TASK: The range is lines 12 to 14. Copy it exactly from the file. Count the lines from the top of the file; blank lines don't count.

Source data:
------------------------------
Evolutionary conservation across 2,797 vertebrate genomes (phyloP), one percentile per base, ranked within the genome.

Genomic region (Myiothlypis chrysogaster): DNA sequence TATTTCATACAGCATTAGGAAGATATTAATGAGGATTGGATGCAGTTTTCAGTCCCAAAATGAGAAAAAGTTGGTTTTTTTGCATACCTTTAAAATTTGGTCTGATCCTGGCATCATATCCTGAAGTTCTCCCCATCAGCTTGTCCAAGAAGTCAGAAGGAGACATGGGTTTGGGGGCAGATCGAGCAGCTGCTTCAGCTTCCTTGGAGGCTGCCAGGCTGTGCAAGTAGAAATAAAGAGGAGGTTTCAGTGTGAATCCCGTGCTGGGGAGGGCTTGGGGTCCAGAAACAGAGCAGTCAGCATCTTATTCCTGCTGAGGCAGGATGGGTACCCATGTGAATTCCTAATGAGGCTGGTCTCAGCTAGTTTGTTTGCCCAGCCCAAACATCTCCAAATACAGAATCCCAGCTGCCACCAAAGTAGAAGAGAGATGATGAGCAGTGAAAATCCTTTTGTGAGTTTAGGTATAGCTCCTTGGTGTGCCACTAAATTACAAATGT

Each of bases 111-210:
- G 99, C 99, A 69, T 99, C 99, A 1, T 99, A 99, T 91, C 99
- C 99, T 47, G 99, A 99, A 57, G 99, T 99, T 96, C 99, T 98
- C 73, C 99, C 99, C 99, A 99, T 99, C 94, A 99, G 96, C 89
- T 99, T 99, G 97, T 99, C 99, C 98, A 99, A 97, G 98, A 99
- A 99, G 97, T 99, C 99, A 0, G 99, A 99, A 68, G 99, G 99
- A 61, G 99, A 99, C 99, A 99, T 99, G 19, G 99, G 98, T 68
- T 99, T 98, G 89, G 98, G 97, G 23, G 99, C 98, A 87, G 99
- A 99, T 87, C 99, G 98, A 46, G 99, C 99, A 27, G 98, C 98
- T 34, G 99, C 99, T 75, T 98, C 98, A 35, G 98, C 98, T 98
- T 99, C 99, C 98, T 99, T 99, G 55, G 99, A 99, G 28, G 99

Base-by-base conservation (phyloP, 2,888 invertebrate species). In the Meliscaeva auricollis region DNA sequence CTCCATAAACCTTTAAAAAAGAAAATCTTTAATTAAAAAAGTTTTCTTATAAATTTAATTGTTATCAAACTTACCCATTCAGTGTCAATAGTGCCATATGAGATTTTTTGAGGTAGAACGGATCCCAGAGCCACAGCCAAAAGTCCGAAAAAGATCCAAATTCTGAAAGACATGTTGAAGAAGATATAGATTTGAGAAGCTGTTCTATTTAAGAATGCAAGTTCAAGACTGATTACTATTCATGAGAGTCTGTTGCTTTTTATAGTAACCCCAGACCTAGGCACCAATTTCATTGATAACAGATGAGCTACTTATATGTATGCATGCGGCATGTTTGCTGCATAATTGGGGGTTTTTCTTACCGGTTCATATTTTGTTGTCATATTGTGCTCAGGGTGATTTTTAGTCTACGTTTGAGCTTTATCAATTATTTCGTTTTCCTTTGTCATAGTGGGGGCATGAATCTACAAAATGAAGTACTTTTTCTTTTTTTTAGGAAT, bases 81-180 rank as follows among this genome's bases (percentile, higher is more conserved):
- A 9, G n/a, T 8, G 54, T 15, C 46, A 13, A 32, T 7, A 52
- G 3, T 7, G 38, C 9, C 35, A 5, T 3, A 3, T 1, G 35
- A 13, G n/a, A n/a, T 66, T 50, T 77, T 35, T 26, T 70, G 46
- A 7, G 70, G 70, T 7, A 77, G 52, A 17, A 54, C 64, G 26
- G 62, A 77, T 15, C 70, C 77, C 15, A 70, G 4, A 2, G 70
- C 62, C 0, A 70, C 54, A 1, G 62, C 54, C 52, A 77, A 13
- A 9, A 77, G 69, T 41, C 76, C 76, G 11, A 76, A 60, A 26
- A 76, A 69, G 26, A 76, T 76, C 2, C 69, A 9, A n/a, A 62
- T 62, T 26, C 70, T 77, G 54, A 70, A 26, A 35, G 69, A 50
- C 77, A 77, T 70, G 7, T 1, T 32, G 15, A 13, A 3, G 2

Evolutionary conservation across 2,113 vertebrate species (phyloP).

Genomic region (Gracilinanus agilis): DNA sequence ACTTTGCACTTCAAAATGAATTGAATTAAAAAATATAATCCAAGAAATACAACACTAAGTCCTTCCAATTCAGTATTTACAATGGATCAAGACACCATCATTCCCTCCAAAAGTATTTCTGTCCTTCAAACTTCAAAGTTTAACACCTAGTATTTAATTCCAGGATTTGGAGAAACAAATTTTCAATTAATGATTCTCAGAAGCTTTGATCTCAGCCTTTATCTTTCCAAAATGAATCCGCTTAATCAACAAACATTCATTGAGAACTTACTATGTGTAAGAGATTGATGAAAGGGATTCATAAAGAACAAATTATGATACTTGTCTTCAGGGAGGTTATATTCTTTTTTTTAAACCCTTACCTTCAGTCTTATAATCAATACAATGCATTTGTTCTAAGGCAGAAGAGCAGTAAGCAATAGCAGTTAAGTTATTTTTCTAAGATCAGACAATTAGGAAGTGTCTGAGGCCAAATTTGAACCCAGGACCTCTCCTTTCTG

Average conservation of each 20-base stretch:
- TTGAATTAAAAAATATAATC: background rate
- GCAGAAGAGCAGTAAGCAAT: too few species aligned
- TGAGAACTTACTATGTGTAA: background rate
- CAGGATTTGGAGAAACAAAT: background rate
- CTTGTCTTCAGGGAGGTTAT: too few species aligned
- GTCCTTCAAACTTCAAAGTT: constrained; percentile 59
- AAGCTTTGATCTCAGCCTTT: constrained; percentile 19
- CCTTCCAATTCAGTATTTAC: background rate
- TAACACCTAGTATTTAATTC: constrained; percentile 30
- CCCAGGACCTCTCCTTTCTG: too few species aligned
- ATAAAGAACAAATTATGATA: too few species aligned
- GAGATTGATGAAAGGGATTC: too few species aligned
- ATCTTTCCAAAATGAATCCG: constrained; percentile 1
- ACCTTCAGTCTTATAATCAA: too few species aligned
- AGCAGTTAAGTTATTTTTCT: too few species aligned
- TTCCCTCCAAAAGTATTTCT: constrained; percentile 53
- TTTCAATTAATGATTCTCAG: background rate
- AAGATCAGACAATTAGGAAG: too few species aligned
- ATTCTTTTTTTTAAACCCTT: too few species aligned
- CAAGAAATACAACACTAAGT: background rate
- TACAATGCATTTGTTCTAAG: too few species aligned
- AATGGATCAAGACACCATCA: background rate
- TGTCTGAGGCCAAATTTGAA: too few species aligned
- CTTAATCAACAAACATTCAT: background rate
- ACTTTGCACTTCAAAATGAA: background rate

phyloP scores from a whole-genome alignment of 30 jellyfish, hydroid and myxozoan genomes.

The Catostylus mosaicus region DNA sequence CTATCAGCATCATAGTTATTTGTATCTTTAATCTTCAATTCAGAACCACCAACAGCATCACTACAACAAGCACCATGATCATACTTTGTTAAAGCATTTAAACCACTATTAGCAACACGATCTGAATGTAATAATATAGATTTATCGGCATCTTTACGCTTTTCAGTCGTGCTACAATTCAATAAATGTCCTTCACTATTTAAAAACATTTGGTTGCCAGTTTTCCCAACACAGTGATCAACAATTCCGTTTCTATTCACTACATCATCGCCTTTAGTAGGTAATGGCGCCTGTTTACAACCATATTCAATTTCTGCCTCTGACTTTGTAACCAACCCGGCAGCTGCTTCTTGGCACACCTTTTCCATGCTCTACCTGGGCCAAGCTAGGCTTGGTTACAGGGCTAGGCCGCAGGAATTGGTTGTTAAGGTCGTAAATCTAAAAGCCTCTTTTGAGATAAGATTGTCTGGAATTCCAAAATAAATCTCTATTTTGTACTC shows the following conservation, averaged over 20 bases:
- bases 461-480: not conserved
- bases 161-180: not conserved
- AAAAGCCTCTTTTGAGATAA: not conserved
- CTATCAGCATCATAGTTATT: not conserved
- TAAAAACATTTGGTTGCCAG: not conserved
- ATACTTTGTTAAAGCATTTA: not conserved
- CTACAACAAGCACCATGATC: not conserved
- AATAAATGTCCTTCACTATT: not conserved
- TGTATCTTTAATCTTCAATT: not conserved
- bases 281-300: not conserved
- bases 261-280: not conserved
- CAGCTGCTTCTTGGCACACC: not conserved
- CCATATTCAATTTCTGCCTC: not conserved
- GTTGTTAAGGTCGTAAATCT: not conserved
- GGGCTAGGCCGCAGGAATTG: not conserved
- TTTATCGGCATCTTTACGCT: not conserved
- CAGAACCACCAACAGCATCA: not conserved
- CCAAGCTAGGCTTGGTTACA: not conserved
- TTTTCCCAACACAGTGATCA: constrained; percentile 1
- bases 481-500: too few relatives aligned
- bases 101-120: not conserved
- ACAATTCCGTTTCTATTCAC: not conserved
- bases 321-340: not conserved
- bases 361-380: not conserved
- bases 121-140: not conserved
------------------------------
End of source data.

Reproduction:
- T 34, G 99, C 99, T 75, T 98, C 98, A 35, G 98, C 98, T 98
- T 99, C 99, C 98, T 99, T 99, G 55, G 99, A 99, G 28, G 99

Base-by-base conservation (phyloP, 2,888 invertebrate species). In the Meliscaeva auricollis region DNA sequence CTCCATAAACCTTTAAAAAAGAAAATCTTTAATTAAAAAAGTTTTCTTATAAATTTAATTGTTATCAAACTTACCCATTCAGTGTCAATAGTGCCATATGAGATTTTTTGAGGTAGAACGGATCCCAGAGCCACAGCCAAAAGTCCGAAAAAGATCCAAATTCTGAAAGACATGTTGAAGAAGATATAGATTTGAGAAGCTGTTCTATTTAAGAATGCAAGTTCAAGACTGATTACTATTCATGAGAGTCTGTTGCTTTTTATAGTAACCCCAGACCTAGGCACCAATTTCATTGATAACAGATGAGCTACTTATATGTATGCATGCGGCATGTTTGCTGCATAATTGGGGGTTTTTCTTACCGGTTCATATTTTGTTGTCATATTGTGCTCAGGGTGATTTTTAGTCTACGTTTGAGCTTTATCAATTATTTCGTTTTCCTTTGTCATAGTGGGGGCATGAATCTACAAAATGAAGTACTTTTTCTTTTTTTTAGGAAT, bases 81-180 rank as follows among this genome's bases (percentile, higher is more conserved):